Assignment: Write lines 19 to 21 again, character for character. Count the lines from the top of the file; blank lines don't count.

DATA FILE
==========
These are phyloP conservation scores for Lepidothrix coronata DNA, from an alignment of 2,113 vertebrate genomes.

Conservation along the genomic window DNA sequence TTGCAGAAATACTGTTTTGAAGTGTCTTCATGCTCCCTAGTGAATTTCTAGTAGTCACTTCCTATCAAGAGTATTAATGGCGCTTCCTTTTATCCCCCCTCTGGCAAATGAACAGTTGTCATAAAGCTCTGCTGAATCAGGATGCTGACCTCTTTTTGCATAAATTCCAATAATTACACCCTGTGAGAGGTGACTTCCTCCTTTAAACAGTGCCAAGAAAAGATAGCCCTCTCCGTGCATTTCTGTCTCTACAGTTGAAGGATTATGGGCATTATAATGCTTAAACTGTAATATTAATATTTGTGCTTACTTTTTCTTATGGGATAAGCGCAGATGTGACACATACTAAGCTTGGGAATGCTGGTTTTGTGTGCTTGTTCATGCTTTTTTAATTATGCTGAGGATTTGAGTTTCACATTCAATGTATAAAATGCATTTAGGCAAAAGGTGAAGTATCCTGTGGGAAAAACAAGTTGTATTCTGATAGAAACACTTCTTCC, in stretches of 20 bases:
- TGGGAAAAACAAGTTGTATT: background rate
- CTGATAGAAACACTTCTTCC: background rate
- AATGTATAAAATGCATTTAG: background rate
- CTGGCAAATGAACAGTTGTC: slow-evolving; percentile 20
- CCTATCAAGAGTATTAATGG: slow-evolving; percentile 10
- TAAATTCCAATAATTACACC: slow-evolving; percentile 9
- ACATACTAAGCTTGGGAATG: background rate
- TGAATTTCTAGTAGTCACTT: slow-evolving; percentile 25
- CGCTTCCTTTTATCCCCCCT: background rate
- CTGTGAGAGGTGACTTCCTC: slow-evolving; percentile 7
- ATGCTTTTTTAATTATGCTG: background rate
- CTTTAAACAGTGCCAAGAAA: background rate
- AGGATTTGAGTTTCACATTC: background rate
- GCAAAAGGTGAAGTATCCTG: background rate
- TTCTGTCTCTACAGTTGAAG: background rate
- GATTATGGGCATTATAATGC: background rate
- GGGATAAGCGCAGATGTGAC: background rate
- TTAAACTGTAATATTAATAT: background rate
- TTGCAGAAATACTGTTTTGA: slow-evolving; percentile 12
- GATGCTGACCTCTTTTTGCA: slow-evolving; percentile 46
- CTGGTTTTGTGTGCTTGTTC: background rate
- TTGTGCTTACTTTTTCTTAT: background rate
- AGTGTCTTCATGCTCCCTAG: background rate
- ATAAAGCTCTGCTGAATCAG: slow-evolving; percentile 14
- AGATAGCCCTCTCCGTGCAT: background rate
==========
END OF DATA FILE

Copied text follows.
- GGGATAAGCGCAGATGTGAC: background rate
- TTAAACTGTAATATTAATAT: background rate
- TTGCAGAAATACTGTTTTGA: slow-evolving; percentile 12